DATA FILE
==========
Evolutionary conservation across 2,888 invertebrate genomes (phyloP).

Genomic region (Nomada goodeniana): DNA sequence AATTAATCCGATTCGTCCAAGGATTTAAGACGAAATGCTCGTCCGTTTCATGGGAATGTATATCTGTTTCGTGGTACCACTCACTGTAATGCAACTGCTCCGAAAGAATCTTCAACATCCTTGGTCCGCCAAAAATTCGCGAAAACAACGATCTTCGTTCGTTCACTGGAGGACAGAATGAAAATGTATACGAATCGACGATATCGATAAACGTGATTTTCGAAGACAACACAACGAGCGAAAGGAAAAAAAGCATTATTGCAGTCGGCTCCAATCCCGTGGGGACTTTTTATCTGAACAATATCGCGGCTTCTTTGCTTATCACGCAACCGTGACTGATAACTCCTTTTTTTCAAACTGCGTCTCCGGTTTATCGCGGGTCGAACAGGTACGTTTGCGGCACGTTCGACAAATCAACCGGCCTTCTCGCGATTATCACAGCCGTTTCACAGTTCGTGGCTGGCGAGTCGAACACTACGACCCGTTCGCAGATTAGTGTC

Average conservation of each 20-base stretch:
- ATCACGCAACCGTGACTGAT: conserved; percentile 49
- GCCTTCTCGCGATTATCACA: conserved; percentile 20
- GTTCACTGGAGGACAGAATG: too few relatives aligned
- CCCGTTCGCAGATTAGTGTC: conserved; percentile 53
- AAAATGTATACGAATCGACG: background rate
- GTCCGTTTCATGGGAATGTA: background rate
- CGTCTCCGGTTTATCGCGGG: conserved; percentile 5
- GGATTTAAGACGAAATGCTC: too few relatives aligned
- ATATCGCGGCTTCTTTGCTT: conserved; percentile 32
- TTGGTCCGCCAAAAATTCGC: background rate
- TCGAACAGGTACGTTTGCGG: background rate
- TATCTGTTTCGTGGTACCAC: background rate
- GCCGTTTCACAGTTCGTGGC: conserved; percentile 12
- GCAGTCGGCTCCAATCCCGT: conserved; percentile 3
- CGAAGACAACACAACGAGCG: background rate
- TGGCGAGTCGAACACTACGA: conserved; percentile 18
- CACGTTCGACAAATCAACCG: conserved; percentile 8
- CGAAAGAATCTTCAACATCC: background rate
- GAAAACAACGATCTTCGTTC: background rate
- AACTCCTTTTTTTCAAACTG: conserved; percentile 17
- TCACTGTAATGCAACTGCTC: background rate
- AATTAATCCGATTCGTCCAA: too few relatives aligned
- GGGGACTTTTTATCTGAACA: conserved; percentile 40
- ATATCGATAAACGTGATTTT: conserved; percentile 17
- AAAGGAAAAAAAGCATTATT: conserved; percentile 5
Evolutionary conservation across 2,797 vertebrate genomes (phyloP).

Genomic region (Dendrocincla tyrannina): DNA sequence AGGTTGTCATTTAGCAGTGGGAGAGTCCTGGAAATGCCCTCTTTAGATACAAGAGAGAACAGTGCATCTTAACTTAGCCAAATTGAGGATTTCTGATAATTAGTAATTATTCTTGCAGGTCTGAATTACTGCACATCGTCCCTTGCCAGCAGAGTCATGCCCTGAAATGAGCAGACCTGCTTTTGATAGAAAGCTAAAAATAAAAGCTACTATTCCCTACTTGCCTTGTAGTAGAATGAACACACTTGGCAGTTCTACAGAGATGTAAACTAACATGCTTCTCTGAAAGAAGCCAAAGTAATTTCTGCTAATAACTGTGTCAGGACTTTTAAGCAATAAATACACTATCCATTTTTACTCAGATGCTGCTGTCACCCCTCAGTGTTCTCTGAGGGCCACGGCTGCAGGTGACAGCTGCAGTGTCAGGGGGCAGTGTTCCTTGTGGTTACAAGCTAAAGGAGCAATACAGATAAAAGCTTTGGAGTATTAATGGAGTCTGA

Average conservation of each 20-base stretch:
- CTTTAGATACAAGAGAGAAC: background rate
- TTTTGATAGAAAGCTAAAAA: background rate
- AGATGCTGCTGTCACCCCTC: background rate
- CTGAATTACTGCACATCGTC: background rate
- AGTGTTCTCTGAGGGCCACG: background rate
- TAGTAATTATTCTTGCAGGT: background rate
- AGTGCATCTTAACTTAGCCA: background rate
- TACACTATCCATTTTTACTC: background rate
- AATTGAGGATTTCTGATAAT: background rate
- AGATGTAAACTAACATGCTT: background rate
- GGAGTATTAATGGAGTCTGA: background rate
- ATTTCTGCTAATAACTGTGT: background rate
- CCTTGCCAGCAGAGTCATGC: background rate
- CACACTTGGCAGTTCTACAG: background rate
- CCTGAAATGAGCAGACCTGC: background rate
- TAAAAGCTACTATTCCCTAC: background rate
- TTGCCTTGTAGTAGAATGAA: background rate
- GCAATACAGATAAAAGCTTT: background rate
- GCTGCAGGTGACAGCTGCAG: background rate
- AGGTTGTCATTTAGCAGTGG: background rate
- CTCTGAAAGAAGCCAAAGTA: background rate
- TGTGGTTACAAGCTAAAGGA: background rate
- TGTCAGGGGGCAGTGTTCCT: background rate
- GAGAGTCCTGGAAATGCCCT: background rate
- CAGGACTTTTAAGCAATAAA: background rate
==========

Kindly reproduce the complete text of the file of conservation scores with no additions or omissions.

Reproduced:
Evolutionary conservation across 2,888 invertebrate genomes (phyloP).

Genomic region (Nomada goodeniana): DNA sequence AATTAATCCGATTCGTCCAAGGATTTAAGACGAAATGCTCGTCCGTTTCATGGGAATGTATATCTGTTTCGTGGTACCACTCACTGTAATGCAACTGCTCCGAAAGAATCTTCAACATCCTTGGTCCGCCAAAAATTCGCGAAAACAACGATCTTCGTTCGTTCACTGGAGGACAGAATGAAAATGTATACGAATCGACGATATCGATAAACGTGATTTTCGAAGACAACACAACGAGCGAAAGGAAAAAAAGCATTATTGCAGTCGGCTCCAATCCCGTGGGGACTTTTTATCTGAACAATATCGCGGCTTCTTTGCTTATCACGCAACCGTGACTGATAACTCCTTTTTTTCAAACTGCGTCTCCGGTTTATCGCGGGTCGAACAGGTACGTTTGCGGCACGTTCGACAAATCAACCGGCCTTCTCGCGATTATCACAGCCGTTTCACAGTTCGTGGCTGGCGAGTCGAACACTACGACCCGTTCGCAGATTAGTGTC

Average conservation of each 20-base stretch:
- ATCACGCAACCGTGACTGAT: conserved; percentile 49
- GCCTTCTCGCGATTATCACA: conserved; percentile 20
- GTTCACTGGAGGACAGAATG: too few relatives aligned
- CCCGTTCGCAGATTAGTGTC: conserved; percentile 53
- AAAATGTATACGAATCGACG: background rate
- GTCCGTTTCATGGGAATGTA: background rate
- CGTCTCCGGTTTATCGCGGG: conserved; percentile 5
- GGATTTAAGACGAAATGCTC: too few relatives aligned
- ATATCGCGGCTTCTTTGCTT: conserved; percentile 32
- TTGGTCCGCCAAAAATTCGC: background rate
- TCGAACAGGTACGTTTGCGG: background rate
- TATCTGTTTCGTGGTACCAC: background rate
- GCCGTTTCACAGTTCGTGGC: conserved; percentile 12
- GCAGTCGGCTCCAATCCCGT: conserved; percentile 3
- CGAAGACAACACAACGAGCG: background rate
- TGGCGAGTCGAACACTACGA: conserved; percentile 18
- CACGTTCGACAAATCAACCG: conserved; percentile 8
- CGAAAGAATCTTCAACATCC: background rate
- GAAAACAACGATCTTCGTTC: background rate
- AACTCCTTTTTTTCAAACTG: conserved; percentile 17
- TCACTGTAATGCAACTGCTC: background rate
- AATTAATCCGATTCGTCCAA: too few relatives aligned
- GGGGACTTTTTATCTGAACA: conserved; percentile 40
- ATATCGATAAACGTGATTTT: conserved; percentile 17
- AAAGGAAAAAAAGCATTATT: conserved; percentile 5
Evolutionary conservation across 2,797 vertebrate genomes (phyloP).

Genomic region (Dendrocincla tyrannina): DNA sequence AGGTTGTCATTTAGCAGTGGGAGAGTCCTGGAAATGCCCTCTTTAGATACAAGAGAGAACAGTGCATCTTAACTTAGCCAAATTGAGGATTTCTGATAATTAGTAATTATTCTTGCAGGTCTGAATTACTGCACATCGTCCCTTGCCAGCAGAGTCATGCCCTGAAATGAGCAGACCTGCTTTTGATAGAAAGCTAAAAATAAAAGCTACTATTCCCTACTTGCCTTGTAGTAGAATGAACACACTTGGCAGTTCTACAGAGATGTAAACTAACATGCTTCTCTGAAAGAAGCCAAAGTAATTTCTGCTAATAACTGTGTCAGGACTTTTAAGCAATAAATACACTATCCATTTTTACTCAGATGCTGCTGTCACCCCTCAGTGTTCTCTGAGGGCCACGGCTGCAGGTGACAGCTGCAGTGTCAGGGGGCAGTGTTCCTTGTGGTTACAAGCTAAAGGAGCAATACAGATAAAAGCTTTGGAGTATTAATGGAGTCTGA

Average conservation of each 20-base stretch:
- CTTTAGATACAAGAGAGAAC: background rate
- TTTTGATAGAAAGCTAAAAA: background rate
- AGATGCTGCTGTCACCCCTC: background rate
- CTGAATTACTGCACATCGTC: background rate
- AGTGTTCTCTGAGGGCCACG: background rate
- TAGTAATTATTCTTGCAGGT: background rate
- AGTGCATCTTAACTTAGCCA: background rate
- TACACTATCCATTTTTACTC: background rate
- AATTGAGGATTTCTGATAAT: background rate
- AGATGTAAACTAACATGCTT: background rate
- GGAGTATTAATGGAGTCTGA: background rate
- ATTTCTGCTAATAACTGTGT: background rate
- CCTTGCCAGCAGAGTCATGC: background rate
- CACACTTGGCAGTTCTACAG: background rate
- CCTGAAATGAGCAGACCTGC: background rate
- TAAAAGCTACTATTCCCTAC: background rate
- TTGCCTTGTAGTAGAATGAA: background rate
- GCAATACAGATAAAAGCTTT: background rate
- GCTGCAGGTGACAGCTGCAG: background rate
- AGGTTGTCATTTAGCAGTGG: background rate
- CTCTGAAAGAAGCCAAAGTA: background rate
- TGTGGTTACAAGCTAAAGGA: background rate
- TGTCAGGGGGCAGTGTTCCT: background rate
- GAGAGTCCTGGAAATGCCCT: background rate
- CAGGACTTTTAAGCAATAAA: background rate